If you talk about my reference to Charles; I was thinking about Charles himself wondering why he should be the first prince of Wales without a mistress. While I do hold him accountable for his behavior during his marriage (as well as any other person who is married); I also feel for him in that he might have felt trapped with all the expectations laid upon him regarding an 'acceptable partner'.

So, for now I am mainly happy that Harry and Meghan found each other and are clearly marrying out of love while also taking their duties seriously. And whether Harry choses to wear a wedding band or not, doesn't change that but it is still an interesting little detail.

duchessrachel 11-27-2017 01:40 PM

I am guessing he will wear a wedding band out of respect that Meghan is American, and most men do in America.

O-H Anglophile 11-27-2017 01:56 PM

Quote:

Originally Posted by Somebody (Post 2041816)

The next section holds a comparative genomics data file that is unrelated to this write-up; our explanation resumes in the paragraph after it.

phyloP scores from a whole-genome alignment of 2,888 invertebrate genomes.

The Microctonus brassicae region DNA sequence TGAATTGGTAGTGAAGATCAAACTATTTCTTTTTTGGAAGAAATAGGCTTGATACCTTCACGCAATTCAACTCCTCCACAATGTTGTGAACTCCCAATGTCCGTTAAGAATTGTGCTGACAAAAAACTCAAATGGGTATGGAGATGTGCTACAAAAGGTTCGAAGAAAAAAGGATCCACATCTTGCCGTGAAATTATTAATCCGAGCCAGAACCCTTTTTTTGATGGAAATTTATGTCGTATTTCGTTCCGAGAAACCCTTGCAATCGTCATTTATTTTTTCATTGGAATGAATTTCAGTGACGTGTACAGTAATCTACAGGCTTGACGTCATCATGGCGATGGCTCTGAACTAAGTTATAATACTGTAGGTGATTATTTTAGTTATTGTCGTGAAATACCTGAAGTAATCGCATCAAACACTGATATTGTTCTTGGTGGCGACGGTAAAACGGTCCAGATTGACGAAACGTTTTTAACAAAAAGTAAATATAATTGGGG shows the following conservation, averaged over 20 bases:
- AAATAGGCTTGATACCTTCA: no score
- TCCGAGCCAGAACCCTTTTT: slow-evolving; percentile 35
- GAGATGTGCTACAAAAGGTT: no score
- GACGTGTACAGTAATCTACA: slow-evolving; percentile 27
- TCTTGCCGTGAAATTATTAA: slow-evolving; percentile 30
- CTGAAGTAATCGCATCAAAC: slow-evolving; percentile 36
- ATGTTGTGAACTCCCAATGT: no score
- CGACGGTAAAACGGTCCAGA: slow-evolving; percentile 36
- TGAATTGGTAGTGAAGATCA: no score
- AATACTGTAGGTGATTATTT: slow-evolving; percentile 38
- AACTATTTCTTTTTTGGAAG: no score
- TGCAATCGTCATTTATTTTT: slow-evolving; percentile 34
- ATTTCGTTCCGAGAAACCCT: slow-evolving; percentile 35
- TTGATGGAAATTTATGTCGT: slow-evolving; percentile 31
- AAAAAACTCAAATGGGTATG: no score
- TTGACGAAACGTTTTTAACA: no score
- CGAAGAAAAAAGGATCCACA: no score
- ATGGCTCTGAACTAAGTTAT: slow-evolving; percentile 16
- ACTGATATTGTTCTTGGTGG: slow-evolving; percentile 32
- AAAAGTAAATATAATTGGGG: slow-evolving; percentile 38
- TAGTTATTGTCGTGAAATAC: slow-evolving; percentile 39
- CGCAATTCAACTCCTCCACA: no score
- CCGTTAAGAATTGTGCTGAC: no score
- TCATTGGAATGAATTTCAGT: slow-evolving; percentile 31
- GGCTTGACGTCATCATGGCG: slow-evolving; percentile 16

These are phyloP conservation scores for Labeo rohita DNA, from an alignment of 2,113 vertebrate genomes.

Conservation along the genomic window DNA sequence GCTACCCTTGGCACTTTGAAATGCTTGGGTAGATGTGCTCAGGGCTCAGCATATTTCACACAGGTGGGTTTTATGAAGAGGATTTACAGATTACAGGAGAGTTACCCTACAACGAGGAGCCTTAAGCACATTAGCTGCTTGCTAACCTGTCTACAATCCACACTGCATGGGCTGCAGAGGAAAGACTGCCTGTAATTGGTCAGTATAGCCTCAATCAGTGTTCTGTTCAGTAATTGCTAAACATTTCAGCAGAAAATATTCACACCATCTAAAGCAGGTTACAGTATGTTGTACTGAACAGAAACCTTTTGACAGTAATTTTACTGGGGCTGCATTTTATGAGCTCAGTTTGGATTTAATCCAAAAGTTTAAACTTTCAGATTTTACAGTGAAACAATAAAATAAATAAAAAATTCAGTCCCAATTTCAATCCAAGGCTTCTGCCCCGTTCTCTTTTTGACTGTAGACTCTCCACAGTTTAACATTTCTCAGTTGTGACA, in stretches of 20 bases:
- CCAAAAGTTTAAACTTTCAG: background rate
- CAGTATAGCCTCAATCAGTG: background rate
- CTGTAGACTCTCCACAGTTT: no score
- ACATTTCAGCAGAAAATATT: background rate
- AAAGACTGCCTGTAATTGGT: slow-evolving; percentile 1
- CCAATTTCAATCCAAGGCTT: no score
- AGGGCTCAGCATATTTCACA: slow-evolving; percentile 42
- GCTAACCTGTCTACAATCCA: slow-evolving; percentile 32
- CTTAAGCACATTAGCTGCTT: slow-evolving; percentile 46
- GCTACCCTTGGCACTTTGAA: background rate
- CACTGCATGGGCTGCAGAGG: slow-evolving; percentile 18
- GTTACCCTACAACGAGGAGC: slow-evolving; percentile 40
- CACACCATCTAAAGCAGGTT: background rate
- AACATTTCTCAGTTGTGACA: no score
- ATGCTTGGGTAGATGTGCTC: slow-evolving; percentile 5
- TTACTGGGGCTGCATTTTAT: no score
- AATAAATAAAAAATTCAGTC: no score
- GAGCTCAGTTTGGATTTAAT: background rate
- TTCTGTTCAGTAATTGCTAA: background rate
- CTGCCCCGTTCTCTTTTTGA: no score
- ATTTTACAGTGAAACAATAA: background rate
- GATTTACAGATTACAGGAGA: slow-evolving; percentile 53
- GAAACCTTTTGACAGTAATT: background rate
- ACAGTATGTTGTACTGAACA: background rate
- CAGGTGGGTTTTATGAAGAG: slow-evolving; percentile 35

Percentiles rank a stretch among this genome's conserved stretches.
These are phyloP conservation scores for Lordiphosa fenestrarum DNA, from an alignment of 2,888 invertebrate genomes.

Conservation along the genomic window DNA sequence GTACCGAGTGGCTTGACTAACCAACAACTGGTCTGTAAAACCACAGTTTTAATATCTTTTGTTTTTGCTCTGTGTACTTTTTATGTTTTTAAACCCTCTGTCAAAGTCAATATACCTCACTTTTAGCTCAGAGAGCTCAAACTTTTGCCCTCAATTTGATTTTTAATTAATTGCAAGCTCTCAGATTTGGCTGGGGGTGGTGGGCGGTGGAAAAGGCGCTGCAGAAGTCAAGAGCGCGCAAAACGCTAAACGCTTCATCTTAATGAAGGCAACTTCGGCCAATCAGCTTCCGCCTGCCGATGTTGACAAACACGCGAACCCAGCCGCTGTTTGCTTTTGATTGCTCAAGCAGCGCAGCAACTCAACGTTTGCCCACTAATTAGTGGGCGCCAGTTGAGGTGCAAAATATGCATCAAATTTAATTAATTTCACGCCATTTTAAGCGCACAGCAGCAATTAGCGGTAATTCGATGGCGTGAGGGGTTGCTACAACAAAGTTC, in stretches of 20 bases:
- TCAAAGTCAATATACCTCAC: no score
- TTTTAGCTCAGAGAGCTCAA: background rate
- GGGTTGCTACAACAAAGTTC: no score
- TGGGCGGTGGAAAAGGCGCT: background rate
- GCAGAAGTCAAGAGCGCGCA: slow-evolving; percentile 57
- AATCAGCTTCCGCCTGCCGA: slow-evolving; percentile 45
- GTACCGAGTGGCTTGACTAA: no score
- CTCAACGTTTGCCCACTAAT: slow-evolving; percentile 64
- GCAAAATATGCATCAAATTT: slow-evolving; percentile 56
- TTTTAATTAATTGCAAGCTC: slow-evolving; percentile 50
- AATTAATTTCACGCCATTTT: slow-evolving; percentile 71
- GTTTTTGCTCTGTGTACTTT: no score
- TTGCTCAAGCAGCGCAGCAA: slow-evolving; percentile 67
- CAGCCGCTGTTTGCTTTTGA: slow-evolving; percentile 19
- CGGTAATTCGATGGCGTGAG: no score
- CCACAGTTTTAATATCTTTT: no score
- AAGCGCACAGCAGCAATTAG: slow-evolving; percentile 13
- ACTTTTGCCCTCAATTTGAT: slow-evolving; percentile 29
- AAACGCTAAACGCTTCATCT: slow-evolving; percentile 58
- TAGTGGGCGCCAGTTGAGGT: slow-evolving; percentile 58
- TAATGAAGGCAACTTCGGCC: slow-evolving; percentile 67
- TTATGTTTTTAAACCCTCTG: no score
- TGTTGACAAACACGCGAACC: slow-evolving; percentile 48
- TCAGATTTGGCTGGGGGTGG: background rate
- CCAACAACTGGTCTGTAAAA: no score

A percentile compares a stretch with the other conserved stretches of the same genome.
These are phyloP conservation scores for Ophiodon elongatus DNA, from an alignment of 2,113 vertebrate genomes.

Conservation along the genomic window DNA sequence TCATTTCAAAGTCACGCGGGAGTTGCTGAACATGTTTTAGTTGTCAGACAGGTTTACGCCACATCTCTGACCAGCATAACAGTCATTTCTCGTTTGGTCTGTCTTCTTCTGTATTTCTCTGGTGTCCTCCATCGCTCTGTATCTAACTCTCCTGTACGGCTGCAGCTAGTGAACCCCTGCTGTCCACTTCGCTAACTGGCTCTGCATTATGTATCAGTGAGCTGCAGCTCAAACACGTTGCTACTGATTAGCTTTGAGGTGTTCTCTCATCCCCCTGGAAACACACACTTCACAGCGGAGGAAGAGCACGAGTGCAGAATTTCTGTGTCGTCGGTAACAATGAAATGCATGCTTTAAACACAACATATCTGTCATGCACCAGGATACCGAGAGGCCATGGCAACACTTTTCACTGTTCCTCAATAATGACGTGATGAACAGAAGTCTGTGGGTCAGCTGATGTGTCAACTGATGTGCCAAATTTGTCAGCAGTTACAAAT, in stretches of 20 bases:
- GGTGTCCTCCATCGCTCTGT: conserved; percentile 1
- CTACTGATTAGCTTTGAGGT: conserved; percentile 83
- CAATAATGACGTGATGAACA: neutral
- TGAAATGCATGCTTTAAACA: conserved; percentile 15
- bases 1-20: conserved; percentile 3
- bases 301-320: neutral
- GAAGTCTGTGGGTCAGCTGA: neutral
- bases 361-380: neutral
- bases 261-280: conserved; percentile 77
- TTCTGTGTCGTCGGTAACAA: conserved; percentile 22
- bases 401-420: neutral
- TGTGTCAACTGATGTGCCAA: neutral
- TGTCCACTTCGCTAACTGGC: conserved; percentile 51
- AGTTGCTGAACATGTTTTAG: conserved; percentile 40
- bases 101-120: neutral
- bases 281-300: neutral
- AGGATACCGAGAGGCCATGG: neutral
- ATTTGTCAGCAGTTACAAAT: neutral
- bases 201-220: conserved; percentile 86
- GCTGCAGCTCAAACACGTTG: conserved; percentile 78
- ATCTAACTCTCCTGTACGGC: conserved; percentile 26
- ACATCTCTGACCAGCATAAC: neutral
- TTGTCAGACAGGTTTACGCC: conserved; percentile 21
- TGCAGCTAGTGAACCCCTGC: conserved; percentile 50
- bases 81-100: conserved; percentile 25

I am not trying to suggest that William is unfaithful at all or would like to keep that option open - I probably should have added that I don't think that someone going by that tradition nowadays would do that for the same reasons (and I am not sure what you are referring to with 'not the first time'). I was just wondering about where the tradition comes from? Do you know?

If you talk about my reference to Charles; I was thinking about Charles himself wondering why he should be the first prince of Wales without a mistress. While I do hold him accountable for his behavior during his marriage (as well as any other person who is married); I also feel for him in that he might have felt trapped with all the expectations laid upon him regarding an 'acceptable partner'.

So, for now I am mainly happy that Harry and Meghan found each other and are clearly marrying out of love while also taking their duties seriously. And whether Harry choses to wear a wedding band or not, doesn't change that but it is still an interesting little detail.